The FIFA World Cup, Black Friday and Christmas are all fast approaching, which means that there will be literally millions of consumers over the next few weeks and months looking to buy a brand new TV. It would be to their interest to have a general idea of the basics of the three different display technologies available in the market today – as well as understand how their viewing habits and the lighting conditions of the room that TV will be placed in affect image quality – before considering any one specific model. Consumers who are after “the cinematic experience at home” should also decide how big a TV they actually need and how close to it they’ll be sitting, while choosing between a 4K TV and an 8K TV could probably save them a lot of money, as the 8K models still command a price premium.
After settling on the above, it’s time to discuss specific use cases, as different types of TVs can do a better job than others when it comes to sports viewing, to film watching or playing video games. What makes for a sports-friendly TV is actually quite simple to describe, “cinematic TVs” come with their own checklists while “gaming TVs” are clearly defined by specific features.
After taking these into account – as well as the differences between the software platforms powering most modern Smart TVs – it’s time to talk extras. These features are considered to be of lesser importance than the core functions of any TV, but prove to be useful to many people or even indispensable to some. Needless to say, since consumers are already paying for a new television anyway, the more of these extras it offers, the better. Let’s break it all down.
The must-have extras of a new Smart TV
Extras they may be called but, in practical terms, one can’t easily imagine a modern Smart TV that does not offer these in some form or another (or in many different forms even!). An app store, for instance, is not actually necessary for a Smart TV to be called that – it has more to do with Internet access and general connectivity than anything else – but, since most modern televisions rely on operating systems anyway, apps are the obvious way for consumers to extend the functionality of those TV sets.
Android TV and Google TV televisions offer the widest selection of apps through the Google Play store (although their quality varies wildly). LG’s WebOS and Samsung’s Tizen go for a more curated approach, offering a lower number of apps that work better with their respective operating systems and televisions (but many of those apps tend to not be updated that often). Some TV operating systems do not have access to any app store, some offer just the basics (such as Panasonic’s My Home Screen that’s based on Firefox OS), while others are either too new (like Huawei’s Harmony OS) or too outdated (such as Sharp’s Aquos Net+) to offer proper, extensive app stores. So a competent TV app store is definitely the kind of “extra” that proves to be a “must” in practice.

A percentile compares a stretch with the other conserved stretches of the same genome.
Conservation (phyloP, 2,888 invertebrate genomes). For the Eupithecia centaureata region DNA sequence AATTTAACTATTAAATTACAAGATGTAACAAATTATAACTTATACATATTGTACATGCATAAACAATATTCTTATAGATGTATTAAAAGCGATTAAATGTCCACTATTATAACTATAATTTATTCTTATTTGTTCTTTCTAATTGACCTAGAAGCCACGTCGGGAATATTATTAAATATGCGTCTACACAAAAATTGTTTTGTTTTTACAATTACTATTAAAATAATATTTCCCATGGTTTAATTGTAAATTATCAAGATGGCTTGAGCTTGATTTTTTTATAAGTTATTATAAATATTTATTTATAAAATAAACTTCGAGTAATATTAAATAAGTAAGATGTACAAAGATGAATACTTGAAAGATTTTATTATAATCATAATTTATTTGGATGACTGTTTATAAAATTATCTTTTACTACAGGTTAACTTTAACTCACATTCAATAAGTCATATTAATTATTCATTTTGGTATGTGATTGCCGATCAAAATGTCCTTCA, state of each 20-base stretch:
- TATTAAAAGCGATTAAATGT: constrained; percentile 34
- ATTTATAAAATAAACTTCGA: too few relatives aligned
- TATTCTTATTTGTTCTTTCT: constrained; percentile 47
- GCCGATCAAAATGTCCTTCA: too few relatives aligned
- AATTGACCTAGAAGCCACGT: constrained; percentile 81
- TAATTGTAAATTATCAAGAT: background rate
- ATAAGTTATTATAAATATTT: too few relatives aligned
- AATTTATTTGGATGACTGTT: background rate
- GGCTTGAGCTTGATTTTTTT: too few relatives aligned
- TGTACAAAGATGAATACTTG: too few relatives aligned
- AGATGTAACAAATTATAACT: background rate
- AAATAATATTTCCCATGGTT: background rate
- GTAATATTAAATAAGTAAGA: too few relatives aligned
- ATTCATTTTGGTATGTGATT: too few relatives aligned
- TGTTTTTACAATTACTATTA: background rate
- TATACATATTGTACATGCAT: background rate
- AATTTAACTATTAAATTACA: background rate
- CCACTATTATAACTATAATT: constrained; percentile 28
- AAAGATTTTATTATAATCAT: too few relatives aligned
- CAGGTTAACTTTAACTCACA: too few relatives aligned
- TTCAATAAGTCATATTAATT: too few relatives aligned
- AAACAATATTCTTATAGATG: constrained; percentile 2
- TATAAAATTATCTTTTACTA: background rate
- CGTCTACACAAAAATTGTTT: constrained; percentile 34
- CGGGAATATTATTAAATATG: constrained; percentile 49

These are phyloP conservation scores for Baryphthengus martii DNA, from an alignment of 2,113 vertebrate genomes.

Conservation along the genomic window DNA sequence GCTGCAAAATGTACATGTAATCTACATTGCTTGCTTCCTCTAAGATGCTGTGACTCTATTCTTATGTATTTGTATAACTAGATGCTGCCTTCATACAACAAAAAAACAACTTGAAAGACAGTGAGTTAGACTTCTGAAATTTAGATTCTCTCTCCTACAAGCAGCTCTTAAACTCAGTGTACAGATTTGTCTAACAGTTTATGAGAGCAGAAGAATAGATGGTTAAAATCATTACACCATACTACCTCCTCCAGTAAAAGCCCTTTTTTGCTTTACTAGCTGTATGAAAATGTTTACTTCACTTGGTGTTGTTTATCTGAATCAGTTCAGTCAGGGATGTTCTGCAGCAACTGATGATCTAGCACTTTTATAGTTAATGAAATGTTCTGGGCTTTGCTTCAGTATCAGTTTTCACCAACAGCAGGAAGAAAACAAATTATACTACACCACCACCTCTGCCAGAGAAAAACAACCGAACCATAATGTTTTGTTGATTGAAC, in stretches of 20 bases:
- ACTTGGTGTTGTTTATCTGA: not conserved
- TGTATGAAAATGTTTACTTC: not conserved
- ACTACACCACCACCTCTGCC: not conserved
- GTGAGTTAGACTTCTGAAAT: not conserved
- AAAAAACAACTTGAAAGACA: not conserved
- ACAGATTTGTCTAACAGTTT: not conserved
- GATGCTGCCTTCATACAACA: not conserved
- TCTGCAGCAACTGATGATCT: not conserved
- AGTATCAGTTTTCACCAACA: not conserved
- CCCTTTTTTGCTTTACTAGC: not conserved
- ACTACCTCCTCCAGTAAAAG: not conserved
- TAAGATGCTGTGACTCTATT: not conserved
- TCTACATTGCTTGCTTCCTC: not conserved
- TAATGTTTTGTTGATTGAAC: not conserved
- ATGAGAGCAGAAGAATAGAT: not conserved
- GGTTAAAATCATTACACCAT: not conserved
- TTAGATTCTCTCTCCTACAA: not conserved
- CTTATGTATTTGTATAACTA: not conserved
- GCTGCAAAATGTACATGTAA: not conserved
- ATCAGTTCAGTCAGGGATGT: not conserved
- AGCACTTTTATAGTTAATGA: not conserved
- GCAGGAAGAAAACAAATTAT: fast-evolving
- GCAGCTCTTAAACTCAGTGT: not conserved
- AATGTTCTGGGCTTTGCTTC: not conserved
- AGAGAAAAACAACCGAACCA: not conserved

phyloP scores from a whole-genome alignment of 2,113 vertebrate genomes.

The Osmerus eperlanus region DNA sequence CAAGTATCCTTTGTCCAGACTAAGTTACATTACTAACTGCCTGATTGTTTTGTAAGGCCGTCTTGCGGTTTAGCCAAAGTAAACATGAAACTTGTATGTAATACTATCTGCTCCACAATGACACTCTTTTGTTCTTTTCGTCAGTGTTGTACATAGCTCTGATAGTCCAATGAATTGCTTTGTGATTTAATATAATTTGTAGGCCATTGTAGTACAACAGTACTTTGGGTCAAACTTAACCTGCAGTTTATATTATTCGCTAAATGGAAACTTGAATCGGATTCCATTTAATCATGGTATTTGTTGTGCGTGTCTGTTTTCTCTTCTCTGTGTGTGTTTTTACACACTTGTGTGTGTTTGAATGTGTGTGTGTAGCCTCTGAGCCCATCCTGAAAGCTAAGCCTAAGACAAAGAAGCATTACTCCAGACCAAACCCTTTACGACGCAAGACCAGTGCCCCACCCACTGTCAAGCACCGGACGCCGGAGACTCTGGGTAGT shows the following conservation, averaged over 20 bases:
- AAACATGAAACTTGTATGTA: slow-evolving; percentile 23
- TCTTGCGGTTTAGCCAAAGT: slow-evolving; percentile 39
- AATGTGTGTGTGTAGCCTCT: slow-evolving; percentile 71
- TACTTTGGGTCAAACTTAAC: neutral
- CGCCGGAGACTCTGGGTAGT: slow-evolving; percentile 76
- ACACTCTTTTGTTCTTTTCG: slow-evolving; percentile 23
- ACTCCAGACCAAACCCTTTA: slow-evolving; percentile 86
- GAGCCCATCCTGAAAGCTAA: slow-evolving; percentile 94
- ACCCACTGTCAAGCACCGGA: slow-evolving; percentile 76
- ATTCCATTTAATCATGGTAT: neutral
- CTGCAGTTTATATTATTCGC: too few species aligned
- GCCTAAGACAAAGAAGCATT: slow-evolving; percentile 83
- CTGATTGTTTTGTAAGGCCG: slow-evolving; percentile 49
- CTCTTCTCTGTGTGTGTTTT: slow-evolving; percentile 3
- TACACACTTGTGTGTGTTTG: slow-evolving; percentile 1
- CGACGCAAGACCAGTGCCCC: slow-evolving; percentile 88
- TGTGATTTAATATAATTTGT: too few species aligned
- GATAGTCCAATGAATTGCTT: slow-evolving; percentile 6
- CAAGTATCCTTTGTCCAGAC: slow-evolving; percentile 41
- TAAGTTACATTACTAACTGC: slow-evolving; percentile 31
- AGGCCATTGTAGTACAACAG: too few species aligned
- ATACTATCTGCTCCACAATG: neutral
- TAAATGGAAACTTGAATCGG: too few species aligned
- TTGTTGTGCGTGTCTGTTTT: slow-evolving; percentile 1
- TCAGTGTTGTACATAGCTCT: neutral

Then there’s voice control and the functions revolving around “voice assistants”. Many consumers do not actually use Amazon Alexa, Samsung Bixby or Google Assistant all that much, but they are handy in situations where text input is required or certain functions would just be too complex and time-consuming to carry out with button presses. Since voice seems to be one of the most common ways we’ll be interacting with tech products in the future, voice control is considered to be an important “extra” too.
Last but not least: mobile device connectivity. It may sound like a not-all-that-important extra, but many people end up finding out that showing a photo or a video from their smartphone or tablet “on the big screen” of a TV is a fun, cool way to share something with a group of people in the same room. Most televisions offer Chromecast compatibility – so they can work with all modern Android smartphones and tablets – while many new models now offer AirPlay compatibility too for use with iPhones or iPads.
Some manufacturers (like Samsung who is ideally positioned for such an approach) even offer special communication functions between their smartphones and their TVs. If mobile device connectivity sounds like something you’d love to use, then you should definitely look out for it when deciding about a new TV.
The often-useful extras of a new Smart TV
After making sure that the TV set they are interested in offers a proper app store, voice control and mobile device connectivity, consumers can look for secondary but still quite handy extras. People interested in home automation and smart home functionality in general, for instance, would probably like their new Smart TV to be included in such a setup, an existing one or a future one. A big TV screen makes for an excellent dashboard where one can have a complete view of security cameras, lighting, thermostats etc. at the touch of a button. Many TV sets offer control over smart home equipment with voice commands too, which is one of the coolest ways to carry out simple but boring tasks.